THE PEOPLE ACROSS THE LAKE (1989)

 
(This post is part of the “Valerie Harper Blogathon,” a week of posts on many sites celebrating the life and work of actress Valerie Harper, who was recently diagnosed with terminal brain cancer. Check out all of the pages in the blogathon by visiting the excellent Made for TV Mayhem page here.)
 
While it’s true that the “Mary Tyler Moore Show” spin-off “Rhoda” provided Valerie Harper with the largest career boost, to me, she’ll always be Valerie Hogan, the matriarch of the Hogan family of the Oak Park Illinois-set ‘80s sitcom staple “Valerie,” which became increasingly awkwardly named (first to “Valerie’s Family: The Hogans” before finally settling on “The Hogan Family”) after Harper very publicly walked out on the show demanding a pay increase, and ending up replaced by Sandy Duncan.
 
I was a family sitcom-obsessed kid at the time of “Valerie” and have fond memories of watching the Hogan clan in their frolics, at least until both Harper and my interest were dropped from the show, though the latter had more to do with my sudden teenagerness requiring me to be more interested in Fox’s then-cutting edge programming. As a result, Harper reads to me as “mom figure” rather than “occasionally single friend of Mary Richards.”
 
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Harper’s contribution to the world of sitcoms is well-noted, and it’s certainly not uncommon to see her dismissed as a “quirky sitcom actress,” but the truth is that Harper has essayed a wide variety of roles in her career – it’s just that the sitcoms were the roles that kept her in the public eye. In the golden age of television movies, however, Harper was a staple, headlining such notable genre flicks as 1982’s DON’T GO TO SLEEP (covered by fellow Valerie Harper Blogothon writer Unkle Lancifer at Kindertrauma) and 1977’s DUEL-ish NIGHT TERROR.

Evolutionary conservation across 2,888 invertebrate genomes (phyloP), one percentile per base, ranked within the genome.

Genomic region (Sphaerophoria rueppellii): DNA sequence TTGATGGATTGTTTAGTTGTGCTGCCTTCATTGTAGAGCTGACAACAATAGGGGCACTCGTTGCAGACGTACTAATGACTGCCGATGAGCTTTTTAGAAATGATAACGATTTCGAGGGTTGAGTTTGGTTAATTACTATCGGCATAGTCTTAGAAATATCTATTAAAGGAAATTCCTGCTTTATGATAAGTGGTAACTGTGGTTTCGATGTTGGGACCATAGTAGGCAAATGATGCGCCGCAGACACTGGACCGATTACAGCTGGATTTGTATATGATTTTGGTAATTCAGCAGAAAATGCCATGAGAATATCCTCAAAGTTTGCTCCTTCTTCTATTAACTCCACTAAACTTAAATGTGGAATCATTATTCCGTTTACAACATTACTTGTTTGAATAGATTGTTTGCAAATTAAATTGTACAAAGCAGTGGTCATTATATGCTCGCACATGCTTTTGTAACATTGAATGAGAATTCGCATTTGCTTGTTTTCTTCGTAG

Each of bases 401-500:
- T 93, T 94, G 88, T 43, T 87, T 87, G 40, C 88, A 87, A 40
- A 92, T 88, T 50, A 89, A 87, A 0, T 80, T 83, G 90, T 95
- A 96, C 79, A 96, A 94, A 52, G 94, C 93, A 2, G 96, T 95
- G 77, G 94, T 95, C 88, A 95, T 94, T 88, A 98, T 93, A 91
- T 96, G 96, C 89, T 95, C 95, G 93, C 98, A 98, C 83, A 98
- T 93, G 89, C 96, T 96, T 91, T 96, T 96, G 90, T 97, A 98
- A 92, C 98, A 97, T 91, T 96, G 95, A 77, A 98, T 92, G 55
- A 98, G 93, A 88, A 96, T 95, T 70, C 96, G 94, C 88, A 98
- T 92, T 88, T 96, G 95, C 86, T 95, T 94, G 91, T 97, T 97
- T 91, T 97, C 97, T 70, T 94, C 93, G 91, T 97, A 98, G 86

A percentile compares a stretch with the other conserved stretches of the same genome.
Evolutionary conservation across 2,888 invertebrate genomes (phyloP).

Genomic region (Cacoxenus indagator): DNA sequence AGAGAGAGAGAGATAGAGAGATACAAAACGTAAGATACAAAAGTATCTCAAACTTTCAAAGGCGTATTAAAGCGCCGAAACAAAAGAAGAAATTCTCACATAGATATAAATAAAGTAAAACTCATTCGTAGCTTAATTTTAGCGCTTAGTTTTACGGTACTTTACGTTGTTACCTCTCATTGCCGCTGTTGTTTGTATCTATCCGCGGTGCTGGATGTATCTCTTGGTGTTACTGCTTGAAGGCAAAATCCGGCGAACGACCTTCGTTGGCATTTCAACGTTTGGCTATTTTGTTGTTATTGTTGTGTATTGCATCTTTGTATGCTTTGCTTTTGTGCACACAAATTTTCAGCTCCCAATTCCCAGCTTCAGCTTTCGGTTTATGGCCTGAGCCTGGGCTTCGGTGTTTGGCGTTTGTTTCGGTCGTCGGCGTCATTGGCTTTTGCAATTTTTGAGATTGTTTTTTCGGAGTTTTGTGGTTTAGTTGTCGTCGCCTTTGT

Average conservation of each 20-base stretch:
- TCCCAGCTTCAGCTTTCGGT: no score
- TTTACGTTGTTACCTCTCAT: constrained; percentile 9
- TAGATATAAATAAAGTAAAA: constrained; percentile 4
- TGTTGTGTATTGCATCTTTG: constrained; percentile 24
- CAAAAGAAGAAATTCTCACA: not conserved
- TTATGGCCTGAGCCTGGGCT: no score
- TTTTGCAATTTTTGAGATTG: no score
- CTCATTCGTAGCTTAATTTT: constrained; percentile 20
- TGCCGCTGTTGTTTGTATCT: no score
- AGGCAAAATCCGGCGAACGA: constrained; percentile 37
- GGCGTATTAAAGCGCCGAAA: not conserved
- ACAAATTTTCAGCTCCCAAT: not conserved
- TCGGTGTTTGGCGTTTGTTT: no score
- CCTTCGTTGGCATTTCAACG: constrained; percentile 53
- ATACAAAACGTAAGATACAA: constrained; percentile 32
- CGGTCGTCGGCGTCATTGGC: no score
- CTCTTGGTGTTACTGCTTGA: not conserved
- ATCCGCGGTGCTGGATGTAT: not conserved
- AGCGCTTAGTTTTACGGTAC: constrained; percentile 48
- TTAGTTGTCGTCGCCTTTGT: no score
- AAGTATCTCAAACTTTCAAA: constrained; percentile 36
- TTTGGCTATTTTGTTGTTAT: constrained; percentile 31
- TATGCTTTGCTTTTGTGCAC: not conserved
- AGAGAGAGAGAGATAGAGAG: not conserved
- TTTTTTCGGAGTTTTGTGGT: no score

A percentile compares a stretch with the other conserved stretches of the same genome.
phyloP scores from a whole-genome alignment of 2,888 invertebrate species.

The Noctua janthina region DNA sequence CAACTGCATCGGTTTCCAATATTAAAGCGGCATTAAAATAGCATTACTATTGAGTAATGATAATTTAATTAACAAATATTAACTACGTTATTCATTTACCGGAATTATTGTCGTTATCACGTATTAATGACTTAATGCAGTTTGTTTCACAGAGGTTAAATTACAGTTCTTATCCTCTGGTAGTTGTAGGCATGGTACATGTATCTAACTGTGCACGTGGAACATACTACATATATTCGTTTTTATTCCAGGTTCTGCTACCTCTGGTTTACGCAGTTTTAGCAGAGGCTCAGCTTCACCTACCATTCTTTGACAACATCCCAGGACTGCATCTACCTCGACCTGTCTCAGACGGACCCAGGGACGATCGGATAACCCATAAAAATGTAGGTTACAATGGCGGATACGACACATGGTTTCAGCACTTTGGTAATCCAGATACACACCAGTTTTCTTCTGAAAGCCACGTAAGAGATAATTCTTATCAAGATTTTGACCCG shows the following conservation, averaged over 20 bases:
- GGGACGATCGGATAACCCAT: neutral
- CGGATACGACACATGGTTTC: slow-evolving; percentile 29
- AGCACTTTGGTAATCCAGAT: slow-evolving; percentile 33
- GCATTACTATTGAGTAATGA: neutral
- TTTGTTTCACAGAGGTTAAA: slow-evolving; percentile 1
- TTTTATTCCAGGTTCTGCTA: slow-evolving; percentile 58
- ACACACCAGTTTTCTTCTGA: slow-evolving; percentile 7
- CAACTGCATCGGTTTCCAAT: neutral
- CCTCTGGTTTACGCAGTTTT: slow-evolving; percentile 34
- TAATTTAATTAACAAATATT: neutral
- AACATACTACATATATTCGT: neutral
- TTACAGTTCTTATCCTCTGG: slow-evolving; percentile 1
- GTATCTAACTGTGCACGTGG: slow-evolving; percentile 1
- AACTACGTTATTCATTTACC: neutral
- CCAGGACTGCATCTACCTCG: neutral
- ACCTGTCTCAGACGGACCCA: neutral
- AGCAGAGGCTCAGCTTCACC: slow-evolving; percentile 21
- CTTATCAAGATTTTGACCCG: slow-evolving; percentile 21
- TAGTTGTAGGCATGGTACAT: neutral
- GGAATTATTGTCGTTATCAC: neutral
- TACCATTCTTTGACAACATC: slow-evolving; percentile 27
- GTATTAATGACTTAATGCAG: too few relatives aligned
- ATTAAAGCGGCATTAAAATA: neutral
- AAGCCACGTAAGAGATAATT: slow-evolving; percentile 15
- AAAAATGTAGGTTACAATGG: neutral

One of the later entries into her lengthy TV-movie career is 1988’s THE PEOPLE ACROSS THE LAKE, the second post-“Valerie” outing teaming Harper with incredibly prolific TV-movie director Arthur Allen Seidelman. (The first, 1987’s STRANGE VOICES, found Harper married to Stephen Macht and dealing with their daughter Nancy McKean’s schizophrenia, which is awesome.) In the film, Harper is in comfortable mom mode as the city-phobic head of a family that decides to move to a lakefront house in northern New York in order to get away from it all.
 
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Of course, we as viewers know there’s something up, not just because we’re watching an ominously-titled TV movie, but because we’ve seen the opening scene in which an unseen man stalks and kills a woman among the greenery, then decides to take her body to the middle of the lake and, er, avoid dumping it in. We realize that it’s just a matter of time before our most nuclear of nuclear families (The younger son is cheery! The older teenage daughter is bratty! The dad is played by Gerald McRaney!) is going to be involved in a heap of mysterious goings-on.